Msl529 - If you weren't in a different state, I'd think we had been at the same gym!

We both relied on our daughter's que on when they were ready to move on. Maybe in time you daughter will let you know that although she loves her coaches and teammates, she is ready for better coaching.

Good luck with what you decide. Let us know how it goes.
 
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TeamDad

Guest
"The girl that is now coaching bars and vault just stands there when the girls vault."

"My DDs floor coach (whom she adores) coached vault today and after 5 rotations my daughter got her vault!! She explained to her how to drive her heels and put a mat wall up for them to jump over and that was all it took."

Is it possible that she is an assistant coach and not qualified to give instruction. I know that last year at our gym they used to rotate the coaches based on the need/schedule of the entire program. There were days when she had an asst. coach on vault who was an 'ok, run' guy like you describe, and days where she received corrections from her coach. The asst. coach would also run conditioning or tumble track on certain days. We didn't know what was going on until we spoke to her coach and she told us.

Communication is the key. Why not speak to the coach after a practice and ask her how your daughter is progressing and what she thinks she needs to work on. It's a great way to open the lines of communication. Another way to do it is after a meet, you can ask the coach where she thinks your daughter is getting deductions. It's just another way to let them know that you are paying attention. It can also be a good indication of where your gyms focus is. Some gyms are alot more focused on the optional level girls.
 

momof5

Member
Proud Parent
Oct 26, 2007
375
We just left a gym that had a similiar situation. DD could go a whole practice without hearing much from the coach. I think our situation is that there were too many girls for one coach. After failing to get this situation resolved we left. Last night after practice at her new gym dd commented that her old gym never corrected her and new place was always telling her to clean up small details. She wanted to know why the old coaches never corrected her.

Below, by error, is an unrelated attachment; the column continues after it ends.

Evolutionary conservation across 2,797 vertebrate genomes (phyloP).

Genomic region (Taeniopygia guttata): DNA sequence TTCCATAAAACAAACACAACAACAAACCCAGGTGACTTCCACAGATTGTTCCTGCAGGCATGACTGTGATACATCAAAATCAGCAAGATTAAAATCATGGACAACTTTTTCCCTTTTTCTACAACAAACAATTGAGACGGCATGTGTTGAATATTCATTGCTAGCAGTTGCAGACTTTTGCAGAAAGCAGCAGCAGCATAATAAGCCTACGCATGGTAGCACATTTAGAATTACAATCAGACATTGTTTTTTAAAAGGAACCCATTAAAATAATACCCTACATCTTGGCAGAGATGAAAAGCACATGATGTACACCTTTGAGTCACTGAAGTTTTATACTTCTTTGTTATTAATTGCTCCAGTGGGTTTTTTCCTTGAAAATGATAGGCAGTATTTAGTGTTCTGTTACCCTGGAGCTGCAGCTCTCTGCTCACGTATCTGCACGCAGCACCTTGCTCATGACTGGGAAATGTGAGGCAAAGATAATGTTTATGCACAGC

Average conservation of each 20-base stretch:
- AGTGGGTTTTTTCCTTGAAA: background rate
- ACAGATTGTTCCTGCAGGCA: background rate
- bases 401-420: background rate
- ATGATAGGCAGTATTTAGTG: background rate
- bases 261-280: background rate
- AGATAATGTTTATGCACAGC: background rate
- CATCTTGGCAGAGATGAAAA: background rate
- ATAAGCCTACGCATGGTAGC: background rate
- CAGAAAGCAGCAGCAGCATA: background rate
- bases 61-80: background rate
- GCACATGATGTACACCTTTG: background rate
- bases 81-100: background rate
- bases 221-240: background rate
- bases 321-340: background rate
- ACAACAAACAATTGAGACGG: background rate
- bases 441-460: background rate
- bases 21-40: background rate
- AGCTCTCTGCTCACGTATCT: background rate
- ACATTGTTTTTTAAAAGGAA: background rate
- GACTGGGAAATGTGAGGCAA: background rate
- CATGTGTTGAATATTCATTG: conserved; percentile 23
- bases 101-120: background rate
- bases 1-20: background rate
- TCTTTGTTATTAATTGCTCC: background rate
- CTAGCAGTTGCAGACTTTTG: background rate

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msl529

Guest
Msl529 - If you weren't in a different state, I'd think we had been at the same gym!

Well, this one was while we were in CA. Unfortunately for all the gymnasts & families out there, this problem does occur w/ some frequency! Sad, but I guess we learn from these challenges and then, in turn, can try to help others!
;)
 

gymnomore

Member
Aug 3, 2007
208
I'm sorry but 20 is too young to be a coach in charge. Sorry if I am offending any 20 year-old coaches on here but 9 out of 10 twenty-year old coaches do just what you described. I would write a note to the gym owner and tell him what you are observing, and based on over 15 years of gym-mom experience, I wouldn't even write my name . I would say tell him in person, but this is gymnastics, and you don't want to establish the reputation of being a problem parent. Gym coaches all seem to stick together, especially when it comes to parents. I think a little parental concern and the possibility of perhaps losing a kid might wake him up. Money talks in a big way. Maybe this will make the guy take note of what is going on in the gym and watch the 20-year old a little more carefully. That's what I would do.
 

DbacksMom75

Member
Proud Parent
Aug 18, 2008
112
Arlington, TX
I would talk to the owner/head coach about it, if she isn't watching not only can she not critique what they are doing but someone could get hurt. Oldest DD was dropped on her head while having her back tuck spotted in cheer, all because the girl was chatting with her friend instead of paying attention to the tumbling passes.:eek:
My gymmie's assistant coaches are 18 and 19, and they are the most awesome girls I have ever met. Both are level 10 gymnasts and they don't let the girls slack on anything. I think it's more of a maturity and experience issue. I have met "adult coaches" who are worse then the younger ones. (ex. An "adult" coach thought it appropriate to drop the F-bomb in front of 5 and 6 year olds..as in "Stop f#$&ing around" he didn't have a job after that).
As my DH says "money talks" more then likely the owner/HC will listen to your concerns and maybe train the current coach so she is more effective.:D
 

gym mom

Active Member
Sep 8, 2007
724
florida
first of all a coach is supposed to be teaching .If this has just started happing I might give it a few more practices things might change,of course i am a patient person .You said that other parents felt the same way maybe you could set up a meeting with the parents and Hc/owner .I am sure if the parents are having issues with the coaching he or she would like to here about it .Good luck I hope it works out.
 

Panda-girl's Mom

Active Member
Jan 9, 2008
781
It is a difficult situation to be in, my daughter also had skipped level 3 had alot of difficulty with the bars in level 4. Her coach was also young and acted similarly to your daughters coach. I tried to approach the owner without specifically complaining about the coaching but about her having difficulty getting her skills. It got so fustrating and bad that alot of the girls were getting privates at another gym and have since left. I was told that it takes time which it has and now she is repeating level 4. She now has all her skills and her form is better so maybe she was right. My daughter does not want to change gyms. I think if I approached the owner specifically about the coach who is one of her former gymnasts she would have shown us the door and my daughter would be very upset. So I quess as along as she is happy we will stick it out. I think it is also true what the other dad said our gym seem to focus more on the optional gymnasts and the better more experienced coaches work mostly with them.